The plot synopsis is fairly standard, though it reveals a sensibility that we would today find boggling. Larita Filton is in the midst of a divorce from her drunkard husband and at the same time ensnarled in a bit of impropriety with a painter (Claude) who has been commissioned to do her portrait. Larita does finally escape her marriage but her honor and reputation is sullied forever when she’s “found guilty of misconduct” with Claude. Her reputation in tatters, she escapes to the French Riviera. There she meets John who falls desperately and almost immediately in love with her. Larita keeps mum about her past and only John’s mother suspects that something might not be on the up-and-up. The couple are quickly married but not shortly after, the meddling mom finds a picture of Larita in the paper and the connection with her scandalous past is made. Remaining married is, of course, unthinkable and Larita steps aside so that John can divorce with his honor intact.
Despite the lack of actual audible dialog, the movie doesn’t suffer from a vacuum of memorable quotes. Early on, the love interest, Claude, writes Larita a love note and it’s as sappy and as generic as could be possibly imagined:
Why suffer that foul brute when you know I’d give anything I have in the world to make you happy?
Near the end, the Larita spars with John’s mother in a manner so standard between generations that it’s almost cliché:
Mother: In our world we do not understand this code of Easy Virtue
Larita: In your world you understand very little of anything
Larita’s position is summed up quite nicely by her closing line: “Shoot, there’s nothing left to kill!” Her virtue lost, her prospects dim, there is nothing else for her to live for. Sensibilities have certainly changed, haven’t they?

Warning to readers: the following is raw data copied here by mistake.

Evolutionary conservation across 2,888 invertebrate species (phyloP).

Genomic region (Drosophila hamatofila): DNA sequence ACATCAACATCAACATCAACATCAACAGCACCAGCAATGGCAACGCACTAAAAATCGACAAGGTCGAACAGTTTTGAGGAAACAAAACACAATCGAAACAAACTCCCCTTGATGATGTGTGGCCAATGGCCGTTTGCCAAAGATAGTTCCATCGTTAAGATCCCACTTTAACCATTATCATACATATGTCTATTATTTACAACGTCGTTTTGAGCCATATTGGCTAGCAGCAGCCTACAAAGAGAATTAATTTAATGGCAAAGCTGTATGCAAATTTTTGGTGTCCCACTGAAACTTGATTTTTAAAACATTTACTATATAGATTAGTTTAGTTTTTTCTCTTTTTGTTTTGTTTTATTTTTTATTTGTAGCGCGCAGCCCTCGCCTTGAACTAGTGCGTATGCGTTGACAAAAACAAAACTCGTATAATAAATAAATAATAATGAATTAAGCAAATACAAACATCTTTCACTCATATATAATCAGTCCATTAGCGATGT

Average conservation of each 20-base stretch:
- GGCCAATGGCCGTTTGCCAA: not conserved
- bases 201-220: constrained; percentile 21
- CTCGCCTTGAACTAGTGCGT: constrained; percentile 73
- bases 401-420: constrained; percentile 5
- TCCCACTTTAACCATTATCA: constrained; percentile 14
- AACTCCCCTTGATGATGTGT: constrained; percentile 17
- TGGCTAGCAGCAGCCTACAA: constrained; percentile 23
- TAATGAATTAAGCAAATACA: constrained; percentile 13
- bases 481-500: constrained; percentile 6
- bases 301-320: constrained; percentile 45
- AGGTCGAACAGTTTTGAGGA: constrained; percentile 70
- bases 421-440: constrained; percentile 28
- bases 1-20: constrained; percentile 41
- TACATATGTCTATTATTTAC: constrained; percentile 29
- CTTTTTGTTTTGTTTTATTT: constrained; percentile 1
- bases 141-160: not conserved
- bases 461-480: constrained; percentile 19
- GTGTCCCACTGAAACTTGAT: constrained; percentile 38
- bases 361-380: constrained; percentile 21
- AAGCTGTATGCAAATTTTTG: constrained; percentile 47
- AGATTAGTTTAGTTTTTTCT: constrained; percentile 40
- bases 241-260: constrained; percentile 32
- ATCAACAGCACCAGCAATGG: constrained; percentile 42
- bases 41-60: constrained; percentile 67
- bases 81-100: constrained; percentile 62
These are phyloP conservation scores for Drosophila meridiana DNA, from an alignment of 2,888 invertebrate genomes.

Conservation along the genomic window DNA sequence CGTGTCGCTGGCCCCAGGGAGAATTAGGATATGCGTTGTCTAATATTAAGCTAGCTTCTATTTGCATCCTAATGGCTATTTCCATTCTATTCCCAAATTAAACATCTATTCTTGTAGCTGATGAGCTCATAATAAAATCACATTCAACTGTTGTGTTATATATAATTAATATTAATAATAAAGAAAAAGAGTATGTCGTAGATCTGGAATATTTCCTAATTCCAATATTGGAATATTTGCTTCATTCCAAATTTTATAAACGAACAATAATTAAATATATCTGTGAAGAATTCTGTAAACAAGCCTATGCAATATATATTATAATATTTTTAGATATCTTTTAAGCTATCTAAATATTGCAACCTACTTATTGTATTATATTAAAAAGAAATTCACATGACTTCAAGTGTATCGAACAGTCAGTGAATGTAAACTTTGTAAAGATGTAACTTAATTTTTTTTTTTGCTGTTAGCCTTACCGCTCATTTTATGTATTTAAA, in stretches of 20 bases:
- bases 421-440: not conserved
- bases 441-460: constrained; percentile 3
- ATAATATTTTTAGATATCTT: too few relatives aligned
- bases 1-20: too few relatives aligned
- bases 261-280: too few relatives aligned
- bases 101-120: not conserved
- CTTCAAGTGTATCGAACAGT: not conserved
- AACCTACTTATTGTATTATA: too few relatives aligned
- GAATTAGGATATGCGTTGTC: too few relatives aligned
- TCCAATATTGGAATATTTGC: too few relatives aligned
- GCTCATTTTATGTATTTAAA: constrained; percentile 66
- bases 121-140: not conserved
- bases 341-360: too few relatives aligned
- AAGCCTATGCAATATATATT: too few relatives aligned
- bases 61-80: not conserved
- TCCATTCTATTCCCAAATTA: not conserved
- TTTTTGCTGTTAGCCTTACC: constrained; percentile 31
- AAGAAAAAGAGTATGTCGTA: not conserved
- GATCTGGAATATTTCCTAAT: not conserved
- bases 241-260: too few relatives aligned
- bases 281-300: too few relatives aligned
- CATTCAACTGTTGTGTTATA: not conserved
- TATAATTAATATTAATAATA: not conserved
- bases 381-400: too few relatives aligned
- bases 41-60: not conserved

Visually, there are a few interesting moments as well. During some of Larita’s time in the Riviera she takes in a few sporting events and it occurred to me as I watched (somewhat bored, honestly) that audiences of the time might very well have been fascinated by the prospect of watching filmed sport. With the cinema still a relatively new and novel art, things we find mundane today would doubtless have been viewed with breathless wonder. Also, earlier on, John anticipates the response to his proposal from Larita by phone and we’re treated to an extended segment of the telephone operator connecting their call and then reacting as she listens in on their conversation. These are images of a day long, long past.
To close, while I’ll admit that I didn’t find much Hitchcock in “Easy Virtue” I did find plenty of 1928 which is almost as good. While these bygone relics don’t entertain in the way that modern movies do, they do act to make us think and help us to know where society has gone before. Whether these changes are progress or regress is left as an exercise to the viewer.